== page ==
AESTHETIC NEWS

How Rhinoplasty Can Treat a Deviated Septum

Jenn Fusion | July 19, 2017 | Posted in Rhinoplasty

man nose job rhinoplastySurgical correction of a deviated septum is referred to as “septoplasty,” while cosmetic enhancement of the nose is called “rhinoplasty.” In recent years, the lines separating the two procedures have blurred, as it has been discovered that many people with crooked noses require internal repositioning of the septum as well.

What is a deviated septum?

The cartilage and bone of the septum divide the nose in half, between the two nostrils. A “deviated” septum occurs when this part of the nose is off-center, making one nasal passageway narrower than the other. Individuals can be born with a deviated septum or suffer the condition after a nose injury.

The Mayo Clinic notes that 70 to 80 percent of people have visibly deviated septums, but most cases are asymptomatic. For others, a deviated septum becomes burdensome to their breathing, sleeping, and overall health. Symptoms of a deviated septum may include:

  • An unflattering, bumpy, or crooked appearance
  • Difficulty breathing through the nose
  • Snoring, noisy breathing, or better breathing lying on one side
  • Pain on one side of the face
  • Allergy-like symptoms
  • Frequent nosebleeds and dryness
  • Recurrent sinus infections

Rhinoplasty vs. Septoplasty

If you are just concerned with breathing, septoplasty may be all you need. However, most patients have a hump, a hooked tip, or some other aesthetically unpleasing feature of the nose they’d like fixed while the surgeon is correcting the internal anatomy. So why not go for a rhinoplasty or combine the two practices?

Most skilled, experienced, board-certified plastic surgeons can do both. Rhinoplasty surgeons pay special attention to symmetry to create better balance and attractiveness in the facial proportions that provide excellent patient satisfaction. Patients who have always desired a smaller, cuter, straighter nose love the results.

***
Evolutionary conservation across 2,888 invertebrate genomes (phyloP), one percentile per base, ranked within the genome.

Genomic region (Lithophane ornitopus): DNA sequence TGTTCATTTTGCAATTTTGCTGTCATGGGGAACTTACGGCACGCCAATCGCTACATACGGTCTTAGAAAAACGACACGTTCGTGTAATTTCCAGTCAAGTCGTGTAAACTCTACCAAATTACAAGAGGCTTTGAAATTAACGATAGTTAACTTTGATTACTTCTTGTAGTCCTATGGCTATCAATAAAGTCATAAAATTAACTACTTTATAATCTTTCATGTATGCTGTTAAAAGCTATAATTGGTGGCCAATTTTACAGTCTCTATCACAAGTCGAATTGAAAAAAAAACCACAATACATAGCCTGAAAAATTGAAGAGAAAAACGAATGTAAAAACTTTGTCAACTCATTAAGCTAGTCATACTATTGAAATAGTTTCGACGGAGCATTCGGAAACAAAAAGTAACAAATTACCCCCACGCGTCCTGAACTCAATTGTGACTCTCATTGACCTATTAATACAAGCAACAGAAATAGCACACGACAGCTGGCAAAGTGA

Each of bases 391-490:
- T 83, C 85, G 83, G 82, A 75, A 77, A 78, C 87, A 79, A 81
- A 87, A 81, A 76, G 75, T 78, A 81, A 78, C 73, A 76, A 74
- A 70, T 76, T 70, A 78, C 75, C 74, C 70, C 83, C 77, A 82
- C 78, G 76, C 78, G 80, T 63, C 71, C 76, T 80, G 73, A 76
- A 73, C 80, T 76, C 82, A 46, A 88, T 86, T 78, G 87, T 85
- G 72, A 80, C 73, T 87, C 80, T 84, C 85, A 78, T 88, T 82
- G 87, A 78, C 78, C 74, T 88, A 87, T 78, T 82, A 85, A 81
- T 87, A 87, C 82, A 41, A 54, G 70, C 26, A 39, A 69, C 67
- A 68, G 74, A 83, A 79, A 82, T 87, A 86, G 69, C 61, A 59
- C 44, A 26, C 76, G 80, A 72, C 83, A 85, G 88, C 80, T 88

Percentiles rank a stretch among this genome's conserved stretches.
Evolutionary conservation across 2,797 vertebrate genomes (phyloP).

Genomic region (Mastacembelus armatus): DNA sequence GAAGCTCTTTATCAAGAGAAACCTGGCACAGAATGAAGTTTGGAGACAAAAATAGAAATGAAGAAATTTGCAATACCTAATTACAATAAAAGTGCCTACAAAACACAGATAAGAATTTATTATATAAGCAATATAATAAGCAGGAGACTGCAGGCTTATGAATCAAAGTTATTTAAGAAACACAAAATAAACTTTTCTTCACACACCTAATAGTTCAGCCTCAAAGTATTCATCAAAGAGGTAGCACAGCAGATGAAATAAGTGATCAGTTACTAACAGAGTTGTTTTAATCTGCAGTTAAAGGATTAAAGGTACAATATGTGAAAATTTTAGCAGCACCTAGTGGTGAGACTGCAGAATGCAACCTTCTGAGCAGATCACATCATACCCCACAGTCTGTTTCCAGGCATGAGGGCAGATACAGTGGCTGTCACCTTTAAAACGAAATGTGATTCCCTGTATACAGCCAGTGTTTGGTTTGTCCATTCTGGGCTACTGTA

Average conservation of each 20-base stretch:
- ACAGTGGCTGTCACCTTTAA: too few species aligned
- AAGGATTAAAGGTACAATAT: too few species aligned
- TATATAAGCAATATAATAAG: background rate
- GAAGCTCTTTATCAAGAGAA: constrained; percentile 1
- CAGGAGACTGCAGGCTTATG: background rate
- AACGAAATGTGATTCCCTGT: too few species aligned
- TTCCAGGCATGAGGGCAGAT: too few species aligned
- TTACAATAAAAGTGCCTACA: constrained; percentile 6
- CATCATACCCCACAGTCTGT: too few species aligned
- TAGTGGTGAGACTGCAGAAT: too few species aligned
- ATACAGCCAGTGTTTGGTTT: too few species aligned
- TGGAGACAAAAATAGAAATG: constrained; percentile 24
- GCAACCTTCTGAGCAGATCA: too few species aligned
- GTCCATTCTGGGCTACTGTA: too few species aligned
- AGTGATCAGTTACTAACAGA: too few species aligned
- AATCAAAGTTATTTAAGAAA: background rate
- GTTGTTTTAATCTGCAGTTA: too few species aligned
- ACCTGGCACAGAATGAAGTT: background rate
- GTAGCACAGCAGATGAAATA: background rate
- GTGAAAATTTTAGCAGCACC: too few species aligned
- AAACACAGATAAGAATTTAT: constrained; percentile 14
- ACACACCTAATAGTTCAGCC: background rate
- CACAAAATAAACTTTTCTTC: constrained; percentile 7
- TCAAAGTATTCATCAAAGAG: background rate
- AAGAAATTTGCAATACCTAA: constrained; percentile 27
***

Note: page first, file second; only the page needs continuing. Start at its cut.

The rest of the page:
If you’ve ever dreamed of getting a nose job, it is best to have your deviated septum and aesthetic appearance corrected simultaneously to take advantage of one healing period and significant cost savings. Patients who combine procedures will pay just one facility fee, one surgeon fee, and one anesthesia fee, with insurance subsidizing the septoplasty portion of the bill.

What happens during rhinoplasty?

Surgery to repair a deviated septum and correct the appearance of the nose can be done in an outpatient office setting, under local or general anesthesia. The surgery takes about 60 to 90 minutes to complete, with patients able to go home three to four hours later.

During rhinoplasty, the surgeon will typically go in through the nostrils, straighten the bridge of the nose, open the nasal valves with a stabilizing graft, remove or reshape the bone and cartilage, and straighten the septum. Sometimes a small incision is also made across the columella skin that separates the nostrils.

Internal splints or soft packing material is temporarily placed in the nose to stabilize the healing septum. A week or two of swelling and bruising can be expected. Most people return to work after just one week.

Considering rhinoplasty in Manhattan?

Dr. Thomas W. Loeb MD is one of Manhattan’s finest rhinoplasty and septoplasty surgeons. Nose jobs are one of his specialties, which attract patients from across the country and around the world who seek the very best. Dr. Loeb’s research insights have been published in medical journals, university text books, and news magazines. His compassion and bedside manner have been praised in numerous reviews. The best way to choose a plastic surgeon for the best rhinoplasty Manhattan has to offer is simply to come in for a face-to-face consultation. Contact the office at 212-327-3700.

Additional “septoplasty vs. rhinoplasty” resources:

  1. Mayo Clinic – If Symptoms Aren’t Bothersome, Deviated Septum Usually Doesn’t Require Treatment, http://newsnetwork.mayoclinic.org/discussion/if-symptoms-arent-bothersome-deviated-septum-usually-doesnt-require-treatment/
  2. Web MD – What is a deviated septum?, http://www.webmd.com/allergies/deviated-septum#1
  3. ASPS – Is it common to do rhinoplasty and septoplasty together?, https://www.surgery.org/consumers/ask-a-surgeon/common-rhinoplasty-septoplasty
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